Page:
The UFT is willing to enter into negotiations on such a loan forgiveness program in the context of an agreement to deal with the overall retention issue, specifically a protocol that would provide effective professional assistance and mentoring for all new teachers, along with a commitment to loan forgiveness for current teachers who have joined the system in recent years and who meet whatever program criteria are eventually established for that program.

You should also be aware that we have determined that the Board of Education (the DOE) has a legal obligation to negotiate an agreement with the UFT before implementing a loan forgiveness program, whether it uses private or public funds.

We are interested in negotiating an initiative that is more than a mayoral press conference, but a serious effort to recruit and retain outstanding candidates to teach in New York City public schools.  We look forward to hearing from you in the immediate future to set up a meeting to discuss this proposal.


Michael Mulgrew

What's Your Education Story?

As the 2018 school year begins, join us for storytelling from Indianapolis educators

PHOTO: Dylan Peers McCoy/Chalkbeat
Sarah TeKolste, right, and Lori Jenkins at a Teacher Story Slam, in April.

In partnership with Teachers Lounge Indy, Chalkbeat is hosting another teacher story slam this fall featuring educators from across the city.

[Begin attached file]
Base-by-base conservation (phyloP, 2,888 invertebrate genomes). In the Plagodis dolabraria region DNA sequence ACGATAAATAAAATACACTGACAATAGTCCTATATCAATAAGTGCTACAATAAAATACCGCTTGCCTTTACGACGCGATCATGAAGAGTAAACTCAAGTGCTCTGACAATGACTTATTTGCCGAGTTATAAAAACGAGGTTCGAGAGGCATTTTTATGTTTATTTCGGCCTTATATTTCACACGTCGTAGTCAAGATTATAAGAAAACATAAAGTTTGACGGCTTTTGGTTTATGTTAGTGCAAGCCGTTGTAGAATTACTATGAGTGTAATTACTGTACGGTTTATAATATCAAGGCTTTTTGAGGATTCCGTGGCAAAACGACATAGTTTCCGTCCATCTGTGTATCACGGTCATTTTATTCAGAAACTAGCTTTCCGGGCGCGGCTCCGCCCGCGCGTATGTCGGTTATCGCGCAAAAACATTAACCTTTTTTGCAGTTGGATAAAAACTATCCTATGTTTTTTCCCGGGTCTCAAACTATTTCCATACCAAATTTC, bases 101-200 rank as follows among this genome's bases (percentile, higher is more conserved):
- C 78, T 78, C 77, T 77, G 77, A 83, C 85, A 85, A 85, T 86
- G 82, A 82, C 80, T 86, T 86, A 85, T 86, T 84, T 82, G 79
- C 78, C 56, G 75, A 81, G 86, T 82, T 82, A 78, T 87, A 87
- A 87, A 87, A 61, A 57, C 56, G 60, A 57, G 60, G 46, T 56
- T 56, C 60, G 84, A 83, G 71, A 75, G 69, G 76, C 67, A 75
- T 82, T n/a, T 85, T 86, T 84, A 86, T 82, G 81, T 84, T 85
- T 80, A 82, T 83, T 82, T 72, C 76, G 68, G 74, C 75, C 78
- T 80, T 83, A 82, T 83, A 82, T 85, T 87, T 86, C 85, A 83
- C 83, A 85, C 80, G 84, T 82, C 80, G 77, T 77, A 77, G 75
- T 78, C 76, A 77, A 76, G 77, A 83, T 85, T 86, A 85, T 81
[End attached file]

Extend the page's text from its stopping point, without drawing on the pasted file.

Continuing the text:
Over the past couple of years, Chalkbeat has brought readers personal stories from teachers and students through the events. Some of our favorites touched on how a teacher won the trust of her most skeptical student, why another teacher decided to come out to his students, and one educator’s call to ramp up the number of students pursuing a college education.

The event, 5:30 p.m. Thursday, Sept. 13, is free and open to the public — please RSVP here.

Event details:

5:30 p.m. to 7:30 p.m.
Thursday, Sept. 13, 2018
Tube Factory artspace
1125 Cruft St., Indianapolis, IN 46203
Get tickets here and find more on Facebook

More in What's Your Education Story?

School safety

Hiring more security officers in Memphis after school shootings could have unintended consequences

PHOTO: Jahi Chikwendiu/The Washington Post/Getty Images

Tennessee’s largest district, Shelby County Schools, is slated to add more school resource officers under the proposed budget for next school year.

Superintendent Dorsey Hopson earmarked $2 million to hire 30 school resource officers in addition to the 98 already in some of its 150-plus schools. The school board is scheduled to vote on the budget Tuesday.

But an increase in law enforcement officers could have unintended consequences.

A new state law that bans local governments from refusing to cooperate with federal immigration officials could put school resource officers in an awkward position.